A variety of other dishes that are longstanding Ying Jee Club staples hit the table in rapid succession, such as the wok-fried lobster (HK$380 à la carte) and the steamed king prawn with egg whites and crab coral (HK$390), both of which we sang praises about in our 2017 review.
These are all perfectly solid, but it’s not until the poached fish maw (HK$560 per person à la carte) arrives that I once again get a front-row seat to what Chef Siu’s devotees are raving about. The classic hoi mei staple — an essential ingredient for various double-boiled formulations — is gently simmered in a poultry-based master stock which takes 72 hours to make and is the subject of much intrigue. (In the tradition of beloved Chinese culinary inventions, the secret recipe is passed between one master and student.) The dried maw’s pronounced sweetness and high gelatin content add a good grip of structure to Chef Siu’s soup, which is itself dense in the invigorating chicken flavour that’s so satisfying to inhale at any time of day. Forget Red Bull: this right here is the true contender for ‘energy drink of the year’.
By the time the rice course arrives — considered a bookend in most fine Cantonese meals — I’m already stupefyingly full, but attempt to summon my wits in the name of posterity. For gourmands of Chinese cuisine, it’s no secret Chef Siu was already perfecting his take on the ubiquitous braised chicken and abalone fried rice at another stylish Central bolthole for some years; so if you liked that iteration, you’re bound to enjoy his rendition here at Ying Jee Club. To my mind, you can infer a lot about such restaurants from their rice course: a staple that is often neglected in lieu of loftier pursuits like seafood. Blissfully, that’s not the case here.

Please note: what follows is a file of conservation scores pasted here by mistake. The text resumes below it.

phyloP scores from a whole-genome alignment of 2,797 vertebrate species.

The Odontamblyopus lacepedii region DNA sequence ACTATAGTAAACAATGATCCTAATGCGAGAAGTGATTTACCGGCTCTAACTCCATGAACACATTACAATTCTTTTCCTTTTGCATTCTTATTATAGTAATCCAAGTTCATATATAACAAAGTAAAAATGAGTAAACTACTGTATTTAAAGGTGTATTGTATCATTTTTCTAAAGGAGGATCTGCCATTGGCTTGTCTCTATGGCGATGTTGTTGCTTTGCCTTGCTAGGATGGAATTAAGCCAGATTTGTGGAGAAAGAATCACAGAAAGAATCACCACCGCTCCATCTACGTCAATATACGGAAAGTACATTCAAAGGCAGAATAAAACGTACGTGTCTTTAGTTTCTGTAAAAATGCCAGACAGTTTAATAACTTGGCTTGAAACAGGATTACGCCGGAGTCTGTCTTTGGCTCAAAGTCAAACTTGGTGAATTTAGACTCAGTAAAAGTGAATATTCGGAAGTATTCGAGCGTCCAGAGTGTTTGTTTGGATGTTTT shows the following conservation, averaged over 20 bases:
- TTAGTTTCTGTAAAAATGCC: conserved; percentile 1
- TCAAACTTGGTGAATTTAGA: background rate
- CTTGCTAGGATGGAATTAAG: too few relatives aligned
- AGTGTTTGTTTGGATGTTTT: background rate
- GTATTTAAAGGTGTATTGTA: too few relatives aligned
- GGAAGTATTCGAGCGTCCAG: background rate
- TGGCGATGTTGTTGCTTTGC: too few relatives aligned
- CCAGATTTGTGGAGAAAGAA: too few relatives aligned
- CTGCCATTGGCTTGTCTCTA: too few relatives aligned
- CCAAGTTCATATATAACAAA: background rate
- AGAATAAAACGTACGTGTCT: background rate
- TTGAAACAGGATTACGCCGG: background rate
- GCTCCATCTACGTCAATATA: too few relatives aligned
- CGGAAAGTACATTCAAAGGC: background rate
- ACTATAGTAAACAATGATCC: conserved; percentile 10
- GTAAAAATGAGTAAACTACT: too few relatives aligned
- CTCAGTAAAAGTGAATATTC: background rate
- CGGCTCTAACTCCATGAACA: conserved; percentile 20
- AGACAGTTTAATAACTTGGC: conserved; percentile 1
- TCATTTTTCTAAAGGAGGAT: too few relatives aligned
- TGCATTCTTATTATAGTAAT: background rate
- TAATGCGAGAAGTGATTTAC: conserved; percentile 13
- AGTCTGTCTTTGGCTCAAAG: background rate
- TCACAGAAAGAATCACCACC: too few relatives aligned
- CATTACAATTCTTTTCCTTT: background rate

On the subject of Ying Jee Club’s wine list, I have rather less to say. The restaurant maintains a cellar of some 300-plus bottles, none of which are conducive to being reviewed over the course of a 90-minute luncheon. Upon a cursory examination, names like Solaia and David Duband jump out at you — available at a markup that shall prove tolerable for Central’s requisite glut of i-bankers, QCs and ladies who lunch. By-the-glass options average around HK$200 a pop — all very solid, all rather familiar.
In the three years since it first crept onto the scene, Ying Jee Club has remained more or less unchanged. What I mean by this is that the restaurant has demonstrated commendable consistency; and, under Chef Siu’s attentive hand, continues to deliver on its mission statement of “the best ingredients, most meticulous preparation and caring service”. The food very gently nudges at the idea of reinvention, but stops short for reasons that will be self-evident to all but the thickest of diners. “We are, primarily, a community for Cantonese food lovers,” says Chef Siu. “That’s why we called our restaurant a ‘club'”. Like all great clubs — particularly in Hong Kong — food isn’t a destination unto itself, it’s a prelude to forming connections: to be savoured, shared, and discussed over a good while. That can be difficult to do if you’re always chasing trends.
Opening Hours: Mon–Sun, 11:30am–3pm for lunch, 6–11pm for dinner
Recommended Dishes: Poached fish maw with wolfberry in chicken broth; chilled whelk, jelly fish and caviar, paired alongside Kagoshima Wagyu (A4); steamed king prawn with egg whites and crab coral
Price: HK$1,480 for eight-course set menu; HK$1,080 for six-course set menu.
Noise Level: Muted
Service: Rehearsed and attentive